United Airlines and Continental Airlines, both members of the Star Alliance, could proclaim plans to merge as early as Monday, a source close to both parties said Friday.
The source requested anonymity as they were not authorized to speak formally on the matter. Continental and United are nearing the end of talks to unite operations, retaining the united name and Chicago headquarters; however Continental CEO Jeff Smisek would take over the top spot at UAL, eventually replacing present UAL chief Glenn Tilton.
The combination with an unchanged route structure would be some 10% larger than Delta Air Lines, which became the world's major airline after merging with Northwest Airlines in 2009. The new United would probable retain that position, even if forced to give up some routes on anti-trust concerns, a common practice in such combinations.
Such a merger would likely breathe new life into the beleaguered United brand, which has experienced dilution after over a decade of cost cuts and the chief, most complex airline bankruptcy in US history.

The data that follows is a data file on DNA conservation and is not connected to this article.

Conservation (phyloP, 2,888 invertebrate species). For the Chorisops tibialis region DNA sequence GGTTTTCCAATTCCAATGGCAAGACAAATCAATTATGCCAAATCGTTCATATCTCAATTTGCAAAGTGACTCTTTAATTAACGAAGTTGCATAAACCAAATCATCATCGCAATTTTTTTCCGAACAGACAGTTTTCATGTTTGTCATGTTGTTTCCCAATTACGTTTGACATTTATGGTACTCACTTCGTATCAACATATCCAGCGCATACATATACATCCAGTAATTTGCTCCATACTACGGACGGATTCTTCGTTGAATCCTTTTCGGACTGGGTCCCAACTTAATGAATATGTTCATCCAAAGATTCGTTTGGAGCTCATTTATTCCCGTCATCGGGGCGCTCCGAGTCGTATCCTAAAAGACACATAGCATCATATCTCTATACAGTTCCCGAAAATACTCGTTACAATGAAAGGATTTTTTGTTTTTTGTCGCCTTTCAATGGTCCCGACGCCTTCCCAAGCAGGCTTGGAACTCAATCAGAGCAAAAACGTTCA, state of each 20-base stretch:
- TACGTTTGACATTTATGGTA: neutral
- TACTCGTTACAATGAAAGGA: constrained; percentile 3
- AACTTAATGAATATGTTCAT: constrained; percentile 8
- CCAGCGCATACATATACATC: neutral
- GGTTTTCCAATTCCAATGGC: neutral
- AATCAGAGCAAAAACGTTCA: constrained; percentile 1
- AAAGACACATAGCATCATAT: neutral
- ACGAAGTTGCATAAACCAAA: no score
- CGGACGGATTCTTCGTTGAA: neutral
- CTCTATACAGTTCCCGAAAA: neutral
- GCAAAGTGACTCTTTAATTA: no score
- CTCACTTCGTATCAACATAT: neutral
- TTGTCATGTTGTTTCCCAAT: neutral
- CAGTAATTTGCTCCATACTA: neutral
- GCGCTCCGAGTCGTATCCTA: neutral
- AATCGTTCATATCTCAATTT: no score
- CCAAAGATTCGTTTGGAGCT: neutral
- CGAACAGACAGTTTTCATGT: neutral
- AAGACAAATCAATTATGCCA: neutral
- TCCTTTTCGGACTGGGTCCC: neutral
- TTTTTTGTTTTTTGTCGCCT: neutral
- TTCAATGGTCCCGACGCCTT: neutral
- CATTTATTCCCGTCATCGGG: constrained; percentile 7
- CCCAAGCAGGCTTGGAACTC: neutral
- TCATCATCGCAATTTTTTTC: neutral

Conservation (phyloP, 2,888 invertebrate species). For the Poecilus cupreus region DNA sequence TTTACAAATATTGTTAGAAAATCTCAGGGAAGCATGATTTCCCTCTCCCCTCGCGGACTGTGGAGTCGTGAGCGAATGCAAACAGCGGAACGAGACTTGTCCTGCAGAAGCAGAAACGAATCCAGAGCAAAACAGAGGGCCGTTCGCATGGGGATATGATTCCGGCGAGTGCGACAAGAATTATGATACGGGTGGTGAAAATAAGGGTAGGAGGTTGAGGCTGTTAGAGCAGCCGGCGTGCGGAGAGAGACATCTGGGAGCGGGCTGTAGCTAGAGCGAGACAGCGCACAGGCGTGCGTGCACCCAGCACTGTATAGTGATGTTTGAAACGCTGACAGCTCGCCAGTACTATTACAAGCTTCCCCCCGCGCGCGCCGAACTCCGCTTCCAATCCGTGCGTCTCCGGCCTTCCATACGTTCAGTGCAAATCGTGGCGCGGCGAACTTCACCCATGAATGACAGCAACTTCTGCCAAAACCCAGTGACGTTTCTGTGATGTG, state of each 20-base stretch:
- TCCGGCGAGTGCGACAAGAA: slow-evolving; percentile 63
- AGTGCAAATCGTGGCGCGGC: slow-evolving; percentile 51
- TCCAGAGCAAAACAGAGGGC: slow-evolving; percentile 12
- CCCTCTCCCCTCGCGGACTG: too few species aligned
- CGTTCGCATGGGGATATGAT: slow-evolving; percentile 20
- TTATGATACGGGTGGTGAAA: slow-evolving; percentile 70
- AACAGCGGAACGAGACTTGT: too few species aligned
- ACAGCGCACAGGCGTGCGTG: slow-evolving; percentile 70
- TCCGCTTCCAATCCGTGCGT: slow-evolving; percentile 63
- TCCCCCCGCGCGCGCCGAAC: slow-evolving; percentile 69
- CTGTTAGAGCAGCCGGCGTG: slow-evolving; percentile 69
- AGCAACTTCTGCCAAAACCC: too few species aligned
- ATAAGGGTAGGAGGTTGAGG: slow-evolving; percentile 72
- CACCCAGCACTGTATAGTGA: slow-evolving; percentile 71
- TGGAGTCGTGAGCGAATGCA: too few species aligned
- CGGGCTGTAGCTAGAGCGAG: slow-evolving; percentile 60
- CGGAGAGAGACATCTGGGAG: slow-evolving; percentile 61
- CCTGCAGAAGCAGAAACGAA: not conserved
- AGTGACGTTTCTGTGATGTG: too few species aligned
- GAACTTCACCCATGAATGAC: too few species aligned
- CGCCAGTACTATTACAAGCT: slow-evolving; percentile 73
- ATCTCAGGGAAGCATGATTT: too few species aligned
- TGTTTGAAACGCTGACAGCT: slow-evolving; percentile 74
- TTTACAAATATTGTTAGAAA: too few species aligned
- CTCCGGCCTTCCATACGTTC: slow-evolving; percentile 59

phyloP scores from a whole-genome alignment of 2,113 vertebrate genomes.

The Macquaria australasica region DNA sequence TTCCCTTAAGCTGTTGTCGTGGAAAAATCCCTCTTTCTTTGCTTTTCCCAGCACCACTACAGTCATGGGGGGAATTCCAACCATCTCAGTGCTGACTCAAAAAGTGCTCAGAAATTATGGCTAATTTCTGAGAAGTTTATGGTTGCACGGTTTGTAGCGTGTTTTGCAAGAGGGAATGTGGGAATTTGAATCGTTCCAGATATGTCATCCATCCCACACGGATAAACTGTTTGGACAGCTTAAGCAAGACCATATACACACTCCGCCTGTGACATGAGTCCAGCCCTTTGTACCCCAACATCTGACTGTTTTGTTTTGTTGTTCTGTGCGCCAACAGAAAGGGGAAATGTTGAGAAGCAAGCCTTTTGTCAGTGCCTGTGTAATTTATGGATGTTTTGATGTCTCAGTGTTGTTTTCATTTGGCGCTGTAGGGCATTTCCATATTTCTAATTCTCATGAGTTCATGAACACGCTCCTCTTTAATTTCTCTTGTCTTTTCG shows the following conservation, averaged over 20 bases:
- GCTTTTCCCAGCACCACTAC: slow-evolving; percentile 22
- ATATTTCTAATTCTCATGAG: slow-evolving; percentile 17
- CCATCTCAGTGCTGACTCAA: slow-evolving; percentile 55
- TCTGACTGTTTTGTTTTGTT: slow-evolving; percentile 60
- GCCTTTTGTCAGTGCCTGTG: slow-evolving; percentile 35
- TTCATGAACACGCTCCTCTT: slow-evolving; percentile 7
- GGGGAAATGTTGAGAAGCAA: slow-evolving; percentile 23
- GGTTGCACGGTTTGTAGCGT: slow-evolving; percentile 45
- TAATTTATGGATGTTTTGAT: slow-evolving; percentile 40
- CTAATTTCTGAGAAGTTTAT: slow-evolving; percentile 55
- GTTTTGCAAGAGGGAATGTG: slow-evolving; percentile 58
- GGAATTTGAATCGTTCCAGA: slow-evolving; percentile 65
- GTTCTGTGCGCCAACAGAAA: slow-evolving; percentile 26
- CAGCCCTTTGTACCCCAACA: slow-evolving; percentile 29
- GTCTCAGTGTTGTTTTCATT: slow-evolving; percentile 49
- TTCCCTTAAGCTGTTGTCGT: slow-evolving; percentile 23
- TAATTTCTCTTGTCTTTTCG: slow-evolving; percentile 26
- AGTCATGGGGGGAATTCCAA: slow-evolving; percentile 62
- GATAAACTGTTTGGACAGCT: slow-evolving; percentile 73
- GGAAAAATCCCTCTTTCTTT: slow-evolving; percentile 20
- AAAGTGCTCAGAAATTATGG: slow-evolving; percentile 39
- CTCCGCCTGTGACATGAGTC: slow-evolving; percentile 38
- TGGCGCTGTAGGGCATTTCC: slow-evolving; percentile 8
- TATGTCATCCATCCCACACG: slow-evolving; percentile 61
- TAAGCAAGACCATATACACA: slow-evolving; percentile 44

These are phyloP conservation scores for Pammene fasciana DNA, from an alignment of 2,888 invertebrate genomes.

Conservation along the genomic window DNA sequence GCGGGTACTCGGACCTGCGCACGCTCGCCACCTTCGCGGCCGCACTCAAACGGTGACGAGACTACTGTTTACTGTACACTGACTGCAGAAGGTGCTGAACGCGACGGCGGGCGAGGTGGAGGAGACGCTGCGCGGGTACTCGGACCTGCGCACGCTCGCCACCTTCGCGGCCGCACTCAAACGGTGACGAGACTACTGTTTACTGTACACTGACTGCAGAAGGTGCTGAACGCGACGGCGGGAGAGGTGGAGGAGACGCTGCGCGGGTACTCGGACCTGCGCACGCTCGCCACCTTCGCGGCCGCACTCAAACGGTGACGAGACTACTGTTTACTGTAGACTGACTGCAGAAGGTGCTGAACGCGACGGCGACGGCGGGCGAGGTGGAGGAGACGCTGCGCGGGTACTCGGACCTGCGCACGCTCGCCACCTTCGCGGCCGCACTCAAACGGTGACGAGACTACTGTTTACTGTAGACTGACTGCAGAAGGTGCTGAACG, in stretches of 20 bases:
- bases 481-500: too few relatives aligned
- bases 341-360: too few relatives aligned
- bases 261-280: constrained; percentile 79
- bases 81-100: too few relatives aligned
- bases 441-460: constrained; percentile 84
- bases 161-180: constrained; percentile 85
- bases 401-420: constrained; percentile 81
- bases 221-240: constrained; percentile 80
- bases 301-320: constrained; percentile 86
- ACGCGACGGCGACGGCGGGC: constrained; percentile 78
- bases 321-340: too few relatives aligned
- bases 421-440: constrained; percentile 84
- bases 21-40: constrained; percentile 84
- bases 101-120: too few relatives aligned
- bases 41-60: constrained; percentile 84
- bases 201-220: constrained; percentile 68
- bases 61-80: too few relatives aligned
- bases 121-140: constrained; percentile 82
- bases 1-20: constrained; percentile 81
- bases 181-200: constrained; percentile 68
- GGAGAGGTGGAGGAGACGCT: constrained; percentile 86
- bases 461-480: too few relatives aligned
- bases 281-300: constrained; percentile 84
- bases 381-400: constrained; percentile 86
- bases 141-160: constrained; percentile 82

Members of United's frequent flier program Mileage Plus have extensive voiced concerns about the airline's blocking of Star Alliance partner award inventory, preferred instead to turn fliers to redeem miles for award flights on United's own flights - a much less luxurious award for United to provide, but at less value for Mileage Plus members who may wish to take advantage of other carriers more competitive premium class products on long haul international flights.